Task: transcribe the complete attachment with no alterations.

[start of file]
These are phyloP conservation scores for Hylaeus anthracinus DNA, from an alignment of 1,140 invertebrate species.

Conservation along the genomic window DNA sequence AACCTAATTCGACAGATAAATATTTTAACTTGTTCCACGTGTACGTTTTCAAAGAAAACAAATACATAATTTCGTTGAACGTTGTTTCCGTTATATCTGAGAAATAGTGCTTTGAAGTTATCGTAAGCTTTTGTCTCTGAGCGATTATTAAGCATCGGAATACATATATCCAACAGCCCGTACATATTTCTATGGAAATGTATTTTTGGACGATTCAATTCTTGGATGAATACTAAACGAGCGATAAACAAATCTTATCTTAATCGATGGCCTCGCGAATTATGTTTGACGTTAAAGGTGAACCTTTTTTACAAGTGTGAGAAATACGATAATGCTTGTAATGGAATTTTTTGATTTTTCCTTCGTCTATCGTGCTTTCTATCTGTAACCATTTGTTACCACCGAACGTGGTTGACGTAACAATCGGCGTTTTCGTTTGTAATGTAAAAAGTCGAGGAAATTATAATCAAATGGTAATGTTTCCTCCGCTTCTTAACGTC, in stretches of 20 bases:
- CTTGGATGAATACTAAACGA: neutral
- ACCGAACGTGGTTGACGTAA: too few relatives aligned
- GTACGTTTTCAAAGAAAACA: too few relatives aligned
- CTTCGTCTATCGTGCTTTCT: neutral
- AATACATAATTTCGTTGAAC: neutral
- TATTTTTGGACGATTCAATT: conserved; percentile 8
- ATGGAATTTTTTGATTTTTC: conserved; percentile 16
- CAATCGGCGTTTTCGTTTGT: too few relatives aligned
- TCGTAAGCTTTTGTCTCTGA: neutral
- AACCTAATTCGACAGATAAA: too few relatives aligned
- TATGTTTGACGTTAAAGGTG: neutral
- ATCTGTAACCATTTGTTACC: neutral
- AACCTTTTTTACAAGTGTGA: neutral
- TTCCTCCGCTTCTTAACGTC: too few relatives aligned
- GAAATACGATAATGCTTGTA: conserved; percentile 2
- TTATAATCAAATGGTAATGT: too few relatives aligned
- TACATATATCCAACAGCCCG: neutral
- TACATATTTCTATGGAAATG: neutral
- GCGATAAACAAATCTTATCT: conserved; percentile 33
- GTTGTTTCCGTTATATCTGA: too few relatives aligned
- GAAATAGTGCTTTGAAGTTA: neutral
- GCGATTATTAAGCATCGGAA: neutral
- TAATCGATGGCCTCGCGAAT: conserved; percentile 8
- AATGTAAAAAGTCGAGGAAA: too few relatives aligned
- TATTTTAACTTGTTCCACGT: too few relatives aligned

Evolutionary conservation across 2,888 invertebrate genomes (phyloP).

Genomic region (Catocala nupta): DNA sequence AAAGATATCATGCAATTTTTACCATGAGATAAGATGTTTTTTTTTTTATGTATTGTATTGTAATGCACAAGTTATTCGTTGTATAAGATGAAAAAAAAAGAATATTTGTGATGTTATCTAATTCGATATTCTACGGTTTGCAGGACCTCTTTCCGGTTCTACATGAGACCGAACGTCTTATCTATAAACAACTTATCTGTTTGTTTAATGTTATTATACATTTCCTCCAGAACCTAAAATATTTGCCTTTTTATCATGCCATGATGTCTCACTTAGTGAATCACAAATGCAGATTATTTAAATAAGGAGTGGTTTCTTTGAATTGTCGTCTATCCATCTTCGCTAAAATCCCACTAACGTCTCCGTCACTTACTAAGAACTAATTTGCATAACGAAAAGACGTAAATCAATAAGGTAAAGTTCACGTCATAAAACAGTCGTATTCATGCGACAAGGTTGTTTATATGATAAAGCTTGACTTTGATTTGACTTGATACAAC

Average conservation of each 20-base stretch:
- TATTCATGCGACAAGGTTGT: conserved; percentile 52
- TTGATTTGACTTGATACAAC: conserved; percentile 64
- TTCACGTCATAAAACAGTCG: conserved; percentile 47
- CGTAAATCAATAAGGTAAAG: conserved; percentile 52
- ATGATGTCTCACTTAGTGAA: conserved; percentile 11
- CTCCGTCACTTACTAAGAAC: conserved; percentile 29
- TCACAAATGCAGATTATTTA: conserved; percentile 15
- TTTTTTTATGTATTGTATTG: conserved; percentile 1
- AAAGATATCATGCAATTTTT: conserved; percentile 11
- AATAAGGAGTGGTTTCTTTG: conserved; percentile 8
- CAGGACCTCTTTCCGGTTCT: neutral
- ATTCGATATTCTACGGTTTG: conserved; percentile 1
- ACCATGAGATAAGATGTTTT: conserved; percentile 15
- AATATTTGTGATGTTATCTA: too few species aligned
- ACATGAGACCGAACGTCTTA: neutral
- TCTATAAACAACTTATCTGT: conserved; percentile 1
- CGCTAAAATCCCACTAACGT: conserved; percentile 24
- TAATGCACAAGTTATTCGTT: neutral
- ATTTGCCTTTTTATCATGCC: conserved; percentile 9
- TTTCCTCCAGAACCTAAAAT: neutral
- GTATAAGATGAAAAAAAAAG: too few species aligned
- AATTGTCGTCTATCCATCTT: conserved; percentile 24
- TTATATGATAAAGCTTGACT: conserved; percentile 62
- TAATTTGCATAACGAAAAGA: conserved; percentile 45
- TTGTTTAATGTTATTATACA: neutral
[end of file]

These are phyloP conservation scores for Hylaeus anthracinus DNA, from an alignment of 1,140 invertebrate species.

Conservation along the genomic window DNA sequence AACCTAATTCGACAGATAAATATTTTAACTTGTTCCACGTGTACGTTTTCAAAGAAAACAAATACATAATTTCGTTGAACGTTGTTTCCGTTATATCTGAGAAATAGTGCTTTGAAGTTATCGTAAGCTTTTGTCTCTGAGCGATTATTAAGCATCGGAATACATATATCCAACAGCCCGTACATATTTCTATGGAAATGTATTTTTGGACGATTCAATTCTTGGATGAATACTAAACGAGCGATAAACAAATCTTATCTTAATCGATGGCCTCGCGAATTATGTTTGACGTTAAAGGTGAACCTTTTTTACAAGTGTGAGAAATACGATAATGCTTGTAATGGAATTTTTTGATTTTTCCTTCGTCTATCGTGCTTTCTATCTGTAACCATTTGTTACCACCGAACGTGGTTGACGTAACAATCGGCGTTTTCGTTTGTAATGTAAAAAGTCGAGGAAATTATAATCAAATGGTAATGTTTCCTCCGCTTCTTAACGTC, in stretches of 20 bases:
- CTTGGATGAATACTAAACGA: neutral
- ACCGAACGTGGTTGACGTAA: too few relatives aligned
- GTACGTTTTCAAAGAAAACA: too few relatives aligned
- CTTCGTCTATCGTGCTTTCT: neutral
- AATACATAATTTCGTTGAAC: neutral
- TATTTTTGGACGATTCAATT: conserved; percentile 8
- ATGGAATTTTTTGATTTTTC: conserved; percentile 16
- CAATCGGCGTTTTCGTTTGT: too few relatives aligned
- TCGTAAGCTTTTGTCTCTGA: neutral
- AACCTAATTCGACAGATAAA: too few relatives aligned
- TATGTTTGACGTTAAAGGTG: neutral
- ATCTGTAACCATTTGTTACC: neutral
- AACCTTTTTTACAAGTGTGA: neutral
- TTCCTCCGCTTCTTAACGTC: too few relatives aligned
- GAAATACGATAATGCTTGTA: conserved; percentile 2
- TTATAATCAAATGGTAATGT: too few relatives aligned
- TACATATATCCAACAGCCCG: neutral
- TACATATTTCTATGGAAATG: neutral
- GCGATAAACAAATCTTATCT: conserved; percentile 33
- GTTGTTTCCGTTATATCTGA: too few relatives aligned
- GAAATAGTGCTTTGAAGTTA: neutral
- GCGATTATTAAGCATCGGAA: neutral
- TAATCGATGGCCTCGCGAAT: conserved; percentile 8
- AATGTAAAAAGTCGAGGAAA: too few relatives aligned
- TATTTTAACTTGTTCCACGT: too few relatives aligned

Evolutionary conservation across 2,888 invertebrate genomes (phyloP).

Genomic region (Catocala nupta): DNA sequence AAAGATATCATGCAATTTTTACCATGAGATAAGATGTTTTTTTTTTTATGTATTGTATTGTAATGCACAAGTTATTCGTTGTATAAGATGAAAAAAAAAGAATATTTGTGATGTTATCTAATTCGATATTCTACGGTTTGCAGGACCTCTTTCCGGTTCTACATGAGACCGAACGTCTTATCTATAAACAACTTATCTGTTTGTTTAATGTTATTATACATTTCCTCCAGAACCTAAAATATTTGCCTTTTTATCATGCCATGATGTCTCACTTAGTGAATCACAAATGCAGATTATTTAAATAAGGAGTGGTTTCTTTGAATTGTCGTCTATCCATCTTCGCTAAAATCCCACTAACGTCTCCGTCACTTACTAAGAACTAATTTGCATAACGAAAAGACGTAAATCAATAAGGTAAAGTTCACGTCATAAAACAGTCGTATTCATGCGACAAGGTTGTTTATATGATAAAGCTTGACTTTGATTTGACTTGATACAAC

Average conservation of each 20-base stretch:
- TATTCATGCGACAAGGTTGT: conserved; percentile 52
- TTGATTTGACTTGATACAAC: conserved; percentile 64
- TTCACGTCATAAAACAGTCG: conserved; percentile 47
- CGTAAATCAATAAGGTAAAG: conserved; percentile 52
- ATGATGTCTCACTTAGTGAA: conserved; percentile 11
- CTCCGTCACTTACTAAGAAC: conserved; percentile 29
- TCACAAATGCAGATTATTTA: conserved; percentile 15
- TTTTTTTATGTATTGTATTG: conserved; percentile 1
- AAAGATATCATGCAATTTTT: conserved; percentile 11
- AATAAGGAGTGGTTTCTTTG: conserved; percentile 8
- CAGGACCTCTTTCCGGTTCT: neutral
- ATTCGATATTCTACGGTTTG: conserved; percentile 1
- ACCATGAGATAAGATGTTTT: conserved; percentile 15
- AATATTTGTGATGTTATCTA: too few species aligned
- ACATGAGACCGAACGTCTTA: neutral
- TCTATAAACAACTTATCTGT: conserved; percentile 1
- CGCTAAAATCCCACTAACGT: conserved; percentile 24
- TAATGCACAAGTTATTCGTT: neutral
- ATTTGCCTTTTTATCATGCC: conserved; percentile 9
- TTTCCTCCAGAACCTAAAAT: neutral
- GTATAAGATGAAAAAAAAAG: too few species aligned
- AATTGTCGTCTATCCATCTT: conserved; percentile 24
- TTATATGATAAAGCTTGACT: conserved; percentile 62
- TAATTTGCATAACGAAAAGA: conserved; percentile 45
- TTGTTTAATGTTATTATACA: neutral